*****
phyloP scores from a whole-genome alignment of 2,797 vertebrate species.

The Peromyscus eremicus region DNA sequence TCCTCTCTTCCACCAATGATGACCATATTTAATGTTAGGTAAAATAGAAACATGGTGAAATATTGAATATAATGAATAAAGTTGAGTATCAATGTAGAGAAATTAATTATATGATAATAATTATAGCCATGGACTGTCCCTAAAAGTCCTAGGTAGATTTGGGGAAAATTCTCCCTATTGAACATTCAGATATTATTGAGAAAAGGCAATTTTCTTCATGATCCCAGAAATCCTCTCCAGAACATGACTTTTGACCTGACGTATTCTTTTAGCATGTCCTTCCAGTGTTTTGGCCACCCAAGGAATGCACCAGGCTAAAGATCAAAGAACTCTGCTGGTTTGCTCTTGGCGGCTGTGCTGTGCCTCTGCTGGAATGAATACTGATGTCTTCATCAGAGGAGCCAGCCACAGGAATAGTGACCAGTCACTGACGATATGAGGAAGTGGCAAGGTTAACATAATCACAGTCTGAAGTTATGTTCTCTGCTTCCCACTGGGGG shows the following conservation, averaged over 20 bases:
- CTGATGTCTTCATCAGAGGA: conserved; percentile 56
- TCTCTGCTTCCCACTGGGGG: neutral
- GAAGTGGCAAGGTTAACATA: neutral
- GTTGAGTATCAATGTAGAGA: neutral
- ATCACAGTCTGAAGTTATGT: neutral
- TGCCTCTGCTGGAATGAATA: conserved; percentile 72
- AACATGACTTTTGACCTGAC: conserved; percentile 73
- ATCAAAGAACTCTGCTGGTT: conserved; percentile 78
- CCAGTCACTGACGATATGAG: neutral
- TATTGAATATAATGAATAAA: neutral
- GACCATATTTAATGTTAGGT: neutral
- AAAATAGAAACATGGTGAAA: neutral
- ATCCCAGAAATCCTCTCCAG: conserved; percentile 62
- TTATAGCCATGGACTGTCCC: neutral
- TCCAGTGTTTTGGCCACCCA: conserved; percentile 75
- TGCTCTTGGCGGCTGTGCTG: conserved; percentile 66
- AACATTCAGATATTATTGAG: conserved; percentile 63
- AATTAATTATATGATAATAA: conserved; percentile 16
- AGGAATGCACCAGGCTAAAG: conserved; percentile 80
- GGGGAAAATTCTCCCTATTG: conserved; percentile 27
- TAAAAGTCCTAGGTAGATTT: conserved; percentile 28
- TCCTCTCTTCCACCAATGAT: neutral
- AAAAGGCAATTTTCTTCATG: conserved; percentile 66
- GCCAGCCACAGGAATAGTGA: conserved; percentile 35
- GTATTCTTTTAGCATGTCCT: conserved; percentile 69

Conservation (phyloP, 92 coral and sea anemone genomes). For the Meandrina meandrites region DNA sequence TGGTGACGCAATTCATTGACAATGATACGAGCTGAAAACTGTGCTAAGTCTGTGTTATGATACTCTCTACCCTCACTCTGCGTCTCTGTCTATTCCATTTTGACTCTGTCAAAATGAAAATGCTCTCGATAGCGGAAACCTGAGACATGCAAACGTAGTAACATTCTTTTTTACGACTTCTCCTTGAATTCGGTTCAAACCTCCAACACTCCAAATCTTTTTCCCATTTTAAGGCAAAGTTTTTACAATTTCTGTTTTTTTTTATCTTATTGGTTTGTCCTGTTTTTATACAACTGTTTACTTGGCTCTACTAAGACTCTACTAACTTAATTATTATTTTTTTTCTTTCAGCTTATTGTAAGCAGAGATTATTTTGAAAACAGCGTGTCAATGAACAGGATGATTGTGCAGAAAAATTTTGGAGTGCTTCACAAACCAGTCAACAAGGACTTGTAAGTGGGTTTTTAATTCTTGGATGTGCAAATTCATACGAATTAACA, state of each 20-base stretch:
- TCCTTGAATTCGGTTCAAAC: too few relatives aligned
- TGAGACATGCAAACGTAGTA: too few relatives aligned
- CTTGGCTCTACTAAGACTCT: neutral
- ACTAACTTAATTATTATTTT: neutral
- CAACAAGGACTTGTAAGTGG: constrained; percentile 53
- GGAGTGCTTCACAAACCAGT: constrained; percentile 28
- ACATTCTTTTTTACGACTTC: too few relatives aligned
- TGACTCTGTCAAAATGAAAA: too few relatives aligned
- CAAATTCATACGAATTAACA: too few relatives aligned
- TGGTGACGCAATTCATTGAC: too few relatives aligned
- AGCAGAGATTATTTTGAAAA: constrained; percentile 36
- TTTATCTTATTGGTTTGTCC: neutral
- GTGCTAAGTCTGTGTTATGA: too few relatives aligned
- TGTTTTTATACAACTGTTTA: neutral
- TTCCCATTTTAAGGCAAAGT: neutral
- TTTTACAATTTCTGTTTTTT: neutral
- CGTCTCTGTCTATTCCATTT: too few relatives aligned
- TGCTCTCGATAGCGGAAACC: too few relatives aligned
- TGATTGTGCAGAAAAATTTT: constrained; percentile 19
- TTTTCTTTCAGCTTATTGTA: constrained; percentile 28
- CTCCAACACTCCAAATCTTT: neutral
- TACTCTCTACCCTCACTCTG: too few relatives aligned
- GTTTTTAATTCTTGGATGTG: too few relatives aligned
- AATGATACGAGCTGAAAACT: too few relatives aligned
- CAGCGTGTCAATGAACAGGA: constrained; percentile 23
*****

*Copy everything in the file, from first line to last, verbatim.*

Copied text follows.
phyloP scores from a whole-genome alignment of 2,797 vertebrate species.

The Peromyscus eremicus region DNA sequence TCCTCTCTTCCACCAATGATGACCATATTTAATGTTAGGTAAAATAGAAACATGGTGAAATATTGAATATAATGAATAAAGTTGAGTATCAATGTAGAGAAATTAATTATATGATAATAATTATAGCCATGGACTGTCCCTAAAAGTCCTAGGTAGATTTGGGGAAAATTCTCCCTATTGAACATTCAGATATTATTGAGAAAAGGCAATTTTCTTCATGATCCCAGAAATCCTCTCCAGAACATGACTTTTGACCTGACGTATTCTTTTAGCATGTCCTTCCAGTGTTTTGGCCACCCAAGGAATGCACCAGGCTAAAGATCAAAGAACTCTGCTGGTTTGCTCTTGGCGGCTGTGCTGTGCCTCTGCTGGAATGAATACTGATGTCTTCATCAGAGGAGCCAGCCACAGGAATAGTGACCAGTCACTGACGATATGAGGAAGTGGCAAGGTTAACATAATCACAGTCTGAAGTTATGTTCTCTGCTTCCCACTGGGGG shows the following conservation, averaged over 20 bases:
- CTGATGTCTTCATCAGAGGA: conserved; percentile 56
- TCTCTGCTTCCCACTGGGGG: neutral
- GAAGTGGCAAGGTTAACATA: neutral
- GTTGAGTATCAATGTAGAGA: neutral
- ATCACAGTCTGAAGTTATGT: neutral
- TGCCTCTGCTGGAATGAATA: conserved; percentile 72
- AACATGACTTTTGACCTGAC: conserved; percentile 73
- ATCAAAGAACTCTGCTGGTT: conserved; percentile 78
- CCAGTCACTGACGATATGAG: neutral
- TATTGAATATAATGAATAAA: neutral
- GACCATATTTAATGTTAGGT: neutral
- AAAATAGAAACATGGTGAAA: neutral
- ATCCCAGAAATCCTCTCCAG: conserved; percentile 62
- TTATAGCCATGGACTGTCCC: neutral
- TCCAGTGTTTTGGCCACCCA: conserved; percentile 75
- TGCTCTTGGCGGCTGTGCTG: conserved; percentile 66
- AACATTCAGATATTATTGAG: conserved; percentile 63
- AATTAATTATATGATAATAA: conserved; percentile 16
- AGGAATGCACCAGGCTAAAG: conserved; percentile 80
- GGGGAAAATTCTCCCTATTG: conserved; percentile 27
- TAAAAGTCCTAGGTAGATTT: conserved; percentile 28
- TCCTCTCTTCCACCAATGAT: neutral
- AAAAGGCAATTTTCTTCATG: conserved; percentile 66
- GCCAGCCACAGGAATAGTGA: conserved; percentile 35
- GTATTCTTTTAGCATGTCCT: conserved; percentile 69

Conservation (phyloP, 92 coral and sea anemone genomes). For the Meandrina meandrites region DNA sequence TGGTGACGCAATTCATTGACAATGATACGAGCTGAAAACTGTGCTAAGTCTGTGTTATGATACTCTCTACCCTCACTCTGCGTCTCTGTCTATTCCATTTTGACTCTGTCAAAATGAAAATGCTCTCGATAGCGGAAACCTGAGACATGCAAACGTAGTAACATTCTTTTTTACGACTTCTCCTTGAATTCGGTTCAAACCTCCAACACTCCAAATCTTTTTCCCATTTTAAGGCAAAGTTTTTACAATTTCTGTTTTTTTTTATCTTATTGGTTTGTCCTGTTTTTATACAACTGTTTACTTGGCTCTACTAAGACTCTACTAACTTAATTATTATTTTTTTTCTTTCAGCTTATTGTAAGCAGAGATTATTTTGAAAACAGCGTGTCAATGAACAGGATGATTGTGCAGAAAAATTTTGGAGTGCTTCACAAACCAGTCAACAAGGACTTGTAAGTGGGTTTTTAATTCTTGGATGTGCAAATTCATACGAATTAACA, state of each 20-base stretch:
- TCCTTGAATTCGGTTCAAAC: too few relatives aligned
- TGAGACATGCAAACGTAGTA: too few relatives aligned
- CTTGGCTCTACTAAGACTCT: neutral
- ACTAACTTAATTATTATTTT: neutral
- CAACAAGGACTTGTAAGTGG: constrained; percentile 53
- GGAGTGCTTCACAAACCAGT: constrained; percentile 28
- ACATTCTTTTTTACGACTTC: too few relatives aligned
- TGACTCTGTCAAAATGAAAA: too few relatives aligned
- CAAATTCATACGAATTAACA: too few relatives aligned
- TGGTGACGCAATTCATTGAC: too few relatives aligned
- AGCAGAGATTATTTTGAAAA: constrained; percentile 36
- TTTATCTTATTGGTTTGTCC: neutral
- GTGCTAAGTCTGTGTTATGA: too few relatives aligned
- TGTTTTTATACAACTGTTTA: neutral
- TTCCCATTTTAAGGCAAAGT: neutral
- TTTTACAATTTCTGTTTTTT: neutral
- CGTCTCTGTCTATTCCATTT: too few relatives aligned
- TGCTCTCGATAGCGGAAACC: too few relatives aligned
- TGATTGTGCAGAAAAATTTT: constrained; percentile 19
- TTTTCTTTCAGCTTATTGTA: constrained; percentile 28
- CTCCAACACTCCAAATCTTT: neutral
- TACTCTCTACCCTCACTCTG: too few relatives aligned
- GTTTTTAATTCTTGGATGTG: too few relatives aligned
- AATGATACGAGCTGAAAACT: too few relatives aligned
- CAGCGTGTCAATGAACAGGA: constrained; percentile 23